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February 26th, 2014 ~ Vol. 84 No. 8
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Youth and the Work World wants
to keep kids in the Pass
Crowsnest Pass Herald Front Page
stock photo
EZRA BLACK
Pass Herald Reporter
When Joanne Wilson’s stepson left for college in Lethbridge, she doubted he would be coming back to the Crowsnest Pass.

“That’s the way it is with a lot of parents here,” says Wilson. “Other than at Christmas, Thanksgiving, New Years and long weekends a lot of families don’t get to see their kids.”

According to Wilson, the Crowsnest Pass is having trouble hanging onto its young people because limited work opportunities are forcing young people to live elsewhere.

On the evening of Feb. 6, Wilson and about two-dozen educators, businesspeople, policymakers and students met at Crowsnest Consolidated High School (CCHS) for the third meeting of Youth and the Work World.

The group was formed to help youth in the Crowsnest Pass reach employability, maturity and, hopefully, to keep them in the community. To this end, it is trying to connect young people with professionals who share their interests.

“We want to tell kids that there are opportunities here,” says Duane Pike, apprenticeship consultant with the department of Enterprise and Advanced Education.

RAP success stories

One program that is getting youth employed in the Pass is the Registered Apprentice Program (RAP). Students and tradespeople associated with the program were in attendance.

John Taylor, off campus coordinator with the Livingston Range School Division says the RAP program allows high school students to get authentic work experience while attaining up to 40 high school credits.

“The RAP program is set up to allow students in high school to be involved in any one of the 50 trades recognized in the province,” says Taylor.

“I wasn’t the biggest academic person in school,” says Mat Pounder, 18.

Pounder apprenticed for Randy Rinaldi, of Rinaldi Welding, through RAP as a 16-year-old and seems to have found his calling.

Principal Wes Wescott remembers how Pounder would come into school still in his work clothes, his hands blackened from welding and happy in the knowledge his degree was leading him to the workforce.

“When [Rinaldi] took him on as an apprentice, he switched his outlook here at [school],” says Wescott

“It made me want to be a welder and fabricator because I want to be able to do the same things that the journeymen do. And I definitely learned a lot of things in the last few years,” says Pounder. “The RAP program definitely helped me a lot. Without the program I don’t know if I would have graduated, with all the credits I got from it.”

Rinaldi says that in the 15 years he has been operating out of Frank, he has always employed students. Four of the apprentices he trained through the RAP program have gone on to become journeymen.

“I hate to say it, but it’s hard to take someone that’s 50 years old and teach them the same way you teach someone that’s 16,” says Rinaldi.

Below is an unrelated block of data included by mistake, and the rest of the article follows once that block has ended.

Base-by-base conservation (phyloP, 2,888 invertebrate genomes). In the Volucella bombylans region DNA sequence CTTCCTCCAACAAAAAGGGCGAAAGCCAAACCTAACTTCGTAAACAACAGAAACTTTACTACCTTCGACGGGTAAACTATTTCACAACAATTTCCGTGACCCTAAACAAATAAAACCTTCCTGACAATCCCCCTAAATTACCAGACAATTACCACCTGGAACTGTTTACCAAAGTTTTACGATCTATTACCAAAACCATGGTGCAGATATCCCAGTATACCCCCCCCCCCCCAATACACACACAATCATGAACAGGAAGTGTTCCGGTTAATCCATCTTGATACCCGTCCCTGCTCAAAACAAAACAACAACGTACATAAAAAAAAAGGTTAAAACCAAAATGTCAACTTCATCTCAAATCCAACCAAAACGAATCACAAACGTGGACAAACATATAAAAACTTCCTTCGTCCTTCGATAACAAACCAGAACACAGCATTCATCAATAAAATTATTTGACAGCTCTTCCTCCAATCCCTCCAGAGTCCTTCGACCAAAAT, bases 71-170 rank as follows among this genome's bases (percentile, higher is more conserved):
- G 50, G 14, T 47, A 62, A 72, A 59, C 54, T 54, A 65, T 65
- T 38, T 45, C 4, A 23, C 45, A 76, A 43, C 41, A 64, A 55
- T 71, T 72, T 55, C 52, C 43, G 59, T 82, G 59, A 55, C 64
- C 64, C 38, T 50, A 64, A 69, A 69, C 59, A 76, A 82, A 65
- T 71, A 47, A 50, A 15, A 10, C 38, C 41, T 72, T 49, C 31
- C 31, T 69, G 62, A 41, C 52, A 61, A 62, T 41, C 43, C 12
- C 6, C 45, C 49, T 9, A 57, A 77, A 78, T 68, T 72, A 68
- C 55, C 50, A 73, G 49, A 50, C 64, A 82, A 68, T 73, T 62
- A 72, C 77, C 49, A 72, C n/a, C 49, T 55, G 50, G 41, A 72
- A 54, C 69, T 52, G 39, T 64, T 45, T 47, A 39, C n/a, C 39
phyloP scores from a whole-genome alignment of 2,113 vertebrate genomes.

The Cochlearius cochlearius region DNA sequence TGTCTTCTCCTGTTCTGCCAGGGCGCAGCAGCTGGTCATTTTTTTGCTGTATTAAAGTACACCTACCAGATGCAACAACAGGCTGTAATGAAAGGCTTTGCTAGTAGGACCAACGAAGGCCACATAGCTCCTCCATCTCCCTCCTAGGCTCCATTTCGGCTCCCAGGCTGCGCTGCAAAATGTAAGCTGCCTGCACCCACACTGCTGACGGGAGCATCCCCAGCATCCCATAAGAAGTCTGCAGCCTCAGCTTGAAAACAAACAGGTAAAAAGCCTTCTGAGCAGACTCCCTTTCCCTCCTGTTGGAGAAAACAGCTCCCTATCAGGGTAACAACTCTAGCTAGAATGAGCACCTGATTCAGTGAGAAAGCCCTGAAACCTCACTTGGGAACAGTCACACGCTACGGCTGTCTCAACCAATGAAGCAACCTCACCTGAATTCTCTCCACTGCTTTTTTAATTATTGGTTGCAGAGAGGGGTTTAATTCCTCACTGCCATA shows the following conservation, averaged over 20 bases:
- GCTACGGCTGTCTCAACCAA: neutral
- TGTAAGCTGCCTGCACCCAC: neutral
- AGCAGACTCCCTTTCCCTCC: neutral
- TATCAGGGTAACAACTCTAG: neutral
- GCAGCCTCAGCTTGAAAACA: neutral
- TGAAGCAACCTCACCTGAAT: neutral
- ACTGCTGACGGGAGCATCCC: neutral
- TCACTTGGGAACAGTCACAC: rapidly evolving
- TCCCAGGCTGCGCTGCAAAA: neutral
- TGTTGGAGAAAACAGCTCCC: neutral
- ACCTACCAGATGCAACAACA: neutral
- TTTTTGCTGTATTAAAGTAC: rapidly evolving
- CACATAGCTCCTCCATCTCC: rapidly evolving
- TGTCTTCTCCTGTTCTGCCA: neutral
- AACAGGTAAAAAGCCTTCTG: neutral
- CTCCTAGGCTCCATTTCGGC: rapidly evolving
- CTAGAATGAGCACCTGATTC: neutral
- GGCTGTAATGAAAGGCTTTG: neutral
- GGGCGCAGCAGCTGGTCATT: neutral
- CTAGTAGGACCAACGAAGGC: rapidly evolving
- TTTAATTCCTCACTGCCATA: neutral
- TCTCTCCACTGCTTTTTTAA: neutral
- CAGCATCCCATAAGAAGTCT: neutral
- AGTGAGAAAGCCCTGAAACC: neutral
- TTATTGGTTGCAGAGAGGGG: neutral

According to Rinaldi, employing students has its challenges. He says it’s difficult to insure students and as a result their experiences are limited to working in and around his workshop. He says Pounder is not allowed to drive company vehicles, even though he’s a second year apprentice.

“We get penalized because [we] hire students,” says Rinaldi.

“We need assistance from higher places to help us with this. We’re more than willing to do it. I’m sure every business in town would love to train somebody, and keep them,” he explains.

Richard Valley, sole proprietor of Blair Renovations has been participating in the RAP program for three years and is currently apprenticing Raven Baxter, 16. He says he is having great success with the program and wishes more employers would get involved.

“For myself, when I was in the school program that we had then, I saw lots of kids fall through the cracks, I was pretty close to that too. So, I like the idea that things are changing.”

Taylor says he’s aiming for 10 to 12 students to join RAP this year. He currently has six students involved, with three more on the way.

Pike says the apprenticeship program is extremely affordable. Each year the province offers 900 RAP scholarships, each valued at a $1000, and that the federal government also offers financial support.

Youth in the Work World initiatives to look out for

After hearing about the RAP program, the attendees formed groups for a roundtable discussion to come up with actions the group should pursue in the near future.

As a result the group is sending an open letter to employers, to continue communication between agencies and to create an action plan to make their intentions known to partners in the community.

One attendee, Charlie Hrabec, of Cervus Equipment says the group should make more connections with employers outside trades because trade centric initiatives might be excluding women.

Taylor agrees, saying a lot of students want to get into healthcare, business and the arts and that the group should be connecting with people in those industries.

Wilson says her stepson met his future wife in Lethbridge and ended up moving back to the Pass.

“Deep down in his heart he missed Crowsnest Pass and the small town atmosphere,” she says.

The next meeting of Youth in the Work World is scheduled for April 24.

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February 26th ~ Vol. 84 No. 8
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